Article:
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User Reviews

  • Parents say
  • Kids say
Adult Written bythatkidhasstds123 April 15, 2020

sex!!!

tons of sex and butts and boobs and a man poops in a woman's mouth and she swallows it and it comes out her butthole and the man sucks it out
Parent of a 12, 14, 16, and 18+-year-old Written byProfondo_Viola March 6, 2018

Another movie featuring the arts of the splatteristic!

This is packed with splatter film elements but it is all purposely cheesy. I only give this a 17+ rating because of the violence and explicit sexual content.... Continue reading
Teen, 16 years old Written byJ.C. Aldridge September 25, 2018

Rated 18 (strong gory violence).

SEX/NUDITY - Scenes of strong nudity and sexualised imagery. Some crude sexual references. VIOLENCE/GORE - Brutal sequences of gory violence and substantial blo... Continue reading
Teen, 13 years old Written byAnimeLover1 December 2, 2017

Too gory

This slasher film in the woods is just way to graphic, the gore is unbelievable. This may be more gory then saw this is just sickie

What's the story?

In Adam Green's low-budget slasher spoof, buddies Ben (Joel David Moore) and Marcus (Deon Richmond) are visiting New Orleans for Mardi Gras. Because Ben is despondent over a recent breakup, good buddy Marcus accompanies him on a scary boat ride. They're quickly entranced by fellow boat riders Jenna (Joleigh Fioreavanti) and Misty (Mercedes McNab). The ride leads the foursome -- along with several other victims-to-be -- into the bayou, where they're soon beset by a deformed, unkillable monster. He turns out to be Victor Crowley (Kane Hodder, who's usually hidden under other makeup, such as in the sequels to Friday the 13th); tormented as a child, Victor now seeks vengeance on everyone who happens into his swamp. Ho hum. As Ben and Marcus do their best to keep each other alive through Victor's barrage of attacks, they're aided by Marybeth (Tamara Feldman), whose father and brother were offed at the beginning of the movie and who is now a walking repository of all monster lore.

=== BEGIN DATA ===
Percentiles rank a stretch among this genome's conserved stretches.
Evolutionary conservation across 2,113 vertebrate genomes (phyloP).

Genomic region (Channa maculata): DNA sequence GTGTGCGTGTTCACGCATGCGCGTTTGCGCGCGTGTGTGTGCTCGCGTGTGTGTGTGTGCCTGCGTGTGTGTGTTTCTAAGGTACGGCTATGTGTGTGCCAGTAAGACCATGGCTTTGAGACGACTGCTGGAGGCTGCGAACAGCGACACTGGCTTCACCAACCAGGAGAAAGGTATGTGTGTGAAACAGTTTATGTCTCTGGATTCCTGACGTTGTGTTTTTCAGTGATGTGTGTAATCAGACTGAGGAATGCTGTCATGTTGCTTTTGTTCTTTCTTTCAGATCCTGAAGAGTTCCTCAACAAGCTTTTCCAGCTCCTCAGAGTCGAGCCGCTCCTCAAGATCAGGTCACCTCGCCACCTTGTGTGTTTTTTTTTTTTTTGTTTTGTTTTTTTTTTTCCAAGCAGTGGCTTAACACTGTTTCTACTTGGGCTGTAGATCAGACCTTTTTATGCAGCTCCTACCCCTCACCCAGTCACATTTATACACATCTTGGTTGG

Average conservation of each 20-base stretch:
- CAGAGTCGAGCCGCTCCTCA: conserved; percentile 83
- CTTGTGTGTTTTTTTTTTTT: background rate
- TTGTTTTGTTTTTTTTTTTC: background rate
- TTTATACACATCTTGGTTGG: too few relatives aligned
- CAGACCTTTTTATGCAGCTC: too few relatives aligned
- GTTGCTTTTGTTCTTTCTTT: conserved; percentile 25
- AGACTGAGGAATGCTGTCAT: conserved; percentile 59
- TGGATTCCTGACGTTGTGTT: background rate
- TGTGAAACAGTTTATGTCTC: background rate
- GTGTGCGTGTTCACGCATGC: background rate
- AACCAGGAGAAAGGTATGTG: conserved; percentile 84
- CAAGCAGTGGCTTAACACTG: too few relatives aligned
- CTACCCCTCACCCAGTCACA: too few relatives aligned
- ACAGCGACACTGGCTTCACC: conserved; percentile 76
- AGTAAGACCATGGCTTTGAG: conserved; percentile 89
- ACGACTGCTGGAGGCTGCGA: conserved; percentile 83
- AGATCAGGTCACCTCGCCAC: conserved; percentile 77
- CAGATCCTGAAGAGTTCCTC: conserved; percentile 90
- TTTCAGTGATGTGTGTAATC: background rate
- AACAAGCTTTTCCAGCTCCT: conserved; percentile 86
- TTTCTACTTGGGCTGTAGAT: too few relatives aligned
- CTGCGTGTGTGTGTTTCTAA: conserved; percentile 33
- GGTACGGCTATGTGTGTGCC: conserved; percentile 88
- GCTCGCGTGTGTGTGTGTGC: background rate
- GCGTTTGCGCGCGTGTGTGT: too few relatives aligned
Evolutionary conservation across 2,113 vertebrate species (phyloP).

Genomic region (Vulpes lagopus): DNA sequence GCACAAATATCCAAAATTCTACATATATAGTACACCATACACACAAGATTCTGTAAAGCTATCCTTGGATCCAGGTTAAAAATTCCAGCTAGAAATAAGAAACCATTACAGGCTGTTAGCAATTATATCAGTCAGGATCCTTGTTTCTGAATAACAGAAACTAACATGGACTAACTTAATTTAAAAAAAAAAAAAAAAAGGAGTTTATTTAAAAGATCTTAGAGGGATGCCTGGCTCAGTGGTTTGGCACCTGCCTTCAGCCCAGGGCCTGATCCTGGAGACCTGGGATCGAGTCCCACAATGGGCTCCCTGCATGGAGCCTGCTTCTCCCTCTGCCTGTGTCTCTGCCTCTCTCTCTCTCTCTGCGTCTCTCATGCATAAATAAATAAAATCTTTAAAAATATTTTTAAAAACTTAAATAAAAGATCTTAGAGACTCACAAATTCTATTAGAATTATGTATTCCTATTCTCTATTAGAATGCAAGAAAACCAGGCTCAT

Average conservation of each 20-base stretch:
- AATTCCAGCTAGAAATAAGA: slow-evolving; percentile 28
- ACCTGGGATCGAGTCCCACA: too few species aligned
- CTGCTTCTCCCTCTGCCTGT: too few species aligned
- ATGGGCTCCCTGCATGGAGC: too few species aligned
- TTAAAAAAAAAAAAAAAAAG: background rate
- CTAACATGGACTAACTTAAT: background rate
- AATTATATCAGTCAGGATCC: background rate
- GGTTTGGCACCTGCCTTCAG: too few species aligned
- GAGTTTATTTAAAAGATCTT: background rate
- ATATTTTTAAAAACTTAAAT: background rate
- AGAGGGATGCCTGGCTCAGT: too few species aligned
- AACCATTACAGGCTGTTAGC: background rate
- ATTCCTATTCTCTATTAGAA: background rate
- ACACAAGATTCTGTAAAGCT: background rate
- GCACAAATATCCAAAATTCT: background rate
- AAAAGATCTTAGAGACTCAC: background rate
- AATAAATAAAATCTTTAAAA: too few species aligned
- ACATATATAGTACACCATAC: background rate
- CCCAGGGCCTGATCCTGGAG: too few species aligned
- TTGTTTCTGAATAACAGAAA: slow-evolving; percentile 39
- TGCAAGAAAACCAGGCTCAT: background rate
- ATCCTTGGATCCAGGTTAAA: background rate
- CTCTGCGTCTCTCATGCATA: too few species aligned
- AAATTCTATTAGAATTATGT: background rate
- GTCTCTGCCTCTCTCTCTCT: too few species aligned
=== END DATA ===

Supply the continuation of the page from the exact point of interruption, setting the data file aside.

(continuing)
Is it any good?

Over the top and awkwardly paced, Hatchet isn't very clever for a spoof; it explains or repeats too many plot points. Most of the jokes come in the casting (they're all good sports, these aging slasher-movie stars). But the slasher films were already spoofy, with Freddy Krueger's one-liners and Jason Voorhees' implacable plodding and chopping. And that makes this movie's comedy feel old.

Talk to your kids about ...

  • Families can talk about what draws people to this kind of movie. Why do people enjoy scary and/or gory movies? Does this fall into the "torture porn" subgenre? Why or why not? Does the quality of the production affect how scary (or not) a horror movie is? Families can also discuss whether this movie is innovative or conventional -- how is it similar to and different from other horror movies? Are you looking for creativity in a horror movie, or just blood and guts? Why or why not?

Movie details